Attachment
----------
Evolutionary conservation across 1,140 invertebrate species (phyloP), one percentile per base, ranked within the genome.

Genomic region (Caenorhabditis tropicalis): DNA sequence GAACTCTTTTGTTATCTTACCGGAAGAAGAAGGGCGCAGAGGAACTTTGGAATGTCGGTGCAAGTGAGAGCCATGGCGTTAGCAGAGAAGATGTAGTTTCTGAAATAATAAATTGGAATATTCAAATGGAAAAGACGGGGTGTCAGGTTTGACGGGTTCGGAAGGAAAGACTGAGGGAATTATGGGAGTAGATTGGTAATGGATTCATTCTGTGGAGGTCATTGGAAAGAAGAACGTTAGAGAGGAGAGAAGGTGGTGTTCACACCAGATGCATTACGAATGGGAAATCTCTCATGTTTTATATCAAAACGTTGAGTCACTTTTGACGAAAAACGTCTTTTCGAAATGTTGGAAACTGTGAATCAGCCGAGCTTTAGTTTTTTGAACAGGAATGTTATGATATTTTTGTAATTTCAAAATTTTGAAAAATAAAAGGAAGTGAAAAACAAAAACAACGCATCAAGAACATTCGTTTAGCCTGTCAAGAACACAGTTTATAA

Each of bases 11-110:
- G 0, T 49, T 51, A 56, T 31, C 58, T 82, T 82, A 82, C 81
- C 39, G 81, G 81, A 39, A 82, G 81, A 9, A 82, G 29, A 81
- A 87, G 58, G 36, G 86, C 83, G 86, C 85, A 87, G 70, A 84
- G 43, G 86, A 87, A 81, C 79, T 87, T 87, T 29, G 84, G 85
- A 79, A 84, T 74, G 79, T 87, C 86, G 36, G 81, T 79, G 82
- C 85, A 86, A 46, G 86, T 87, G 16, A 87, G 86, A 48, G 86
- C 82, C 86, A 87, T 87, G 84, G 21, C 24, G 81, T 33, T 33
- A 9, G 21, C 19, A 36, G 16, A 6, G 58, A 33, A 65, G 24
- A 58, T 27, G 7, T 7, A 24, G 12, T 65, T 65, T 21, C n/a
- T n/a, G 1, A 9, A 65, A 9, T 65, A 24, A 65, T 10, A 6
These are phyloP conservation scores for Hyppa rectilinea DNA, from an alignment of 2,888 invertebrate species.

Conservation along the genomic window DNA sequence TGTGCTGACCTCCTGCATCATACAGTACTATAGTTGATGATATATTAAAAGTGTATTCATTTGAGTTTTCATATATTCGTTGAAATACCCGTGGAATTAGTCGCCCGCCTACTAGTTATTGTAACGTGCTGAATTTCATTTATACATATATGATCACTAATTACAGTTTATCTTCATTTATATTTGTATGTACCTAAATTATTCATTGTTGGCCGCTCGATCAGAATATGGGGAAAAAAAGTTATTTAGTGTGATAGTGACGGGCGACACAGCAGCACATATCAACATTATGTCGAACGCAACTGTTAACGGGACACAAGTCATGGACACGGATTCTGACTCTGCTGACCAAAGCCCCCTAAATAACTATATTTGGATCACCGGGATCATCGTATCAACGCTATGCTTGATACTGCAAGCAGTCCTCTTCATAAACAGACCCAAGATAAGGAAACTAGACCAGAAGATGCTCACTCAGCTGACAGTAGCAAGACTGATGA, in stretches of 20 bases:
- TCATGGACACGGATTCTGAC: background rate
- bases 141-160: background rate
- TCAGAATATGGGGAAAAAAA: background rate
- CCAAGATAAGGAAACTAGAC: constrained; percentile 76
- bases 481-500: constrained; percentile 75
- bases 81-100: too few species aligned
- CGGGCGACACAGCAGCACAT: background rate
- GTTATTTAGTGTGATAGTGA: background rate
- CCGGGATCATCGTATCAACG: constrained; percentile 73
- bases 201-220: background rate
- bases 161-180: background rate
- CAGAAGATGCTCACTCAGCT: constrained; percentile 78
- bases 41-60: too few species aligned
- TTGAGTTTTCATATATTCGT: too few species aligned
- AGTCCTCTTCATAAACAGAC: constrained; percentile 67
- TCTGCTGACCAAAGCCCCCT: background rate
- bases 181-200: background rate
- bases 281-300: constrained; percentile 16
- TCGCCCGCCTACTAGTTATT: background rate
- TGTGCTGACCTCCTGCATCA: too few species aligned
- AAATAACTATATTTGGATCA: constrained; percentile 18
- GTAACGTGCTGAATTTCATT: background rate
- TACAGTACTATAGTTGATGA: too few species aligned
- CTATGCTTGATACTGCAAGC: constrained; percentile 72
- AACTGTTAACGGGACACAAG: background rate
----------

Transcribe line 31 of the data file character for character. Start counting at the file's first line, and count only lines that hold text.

- TCTGCTGACCAAAGCCCCCT: background rate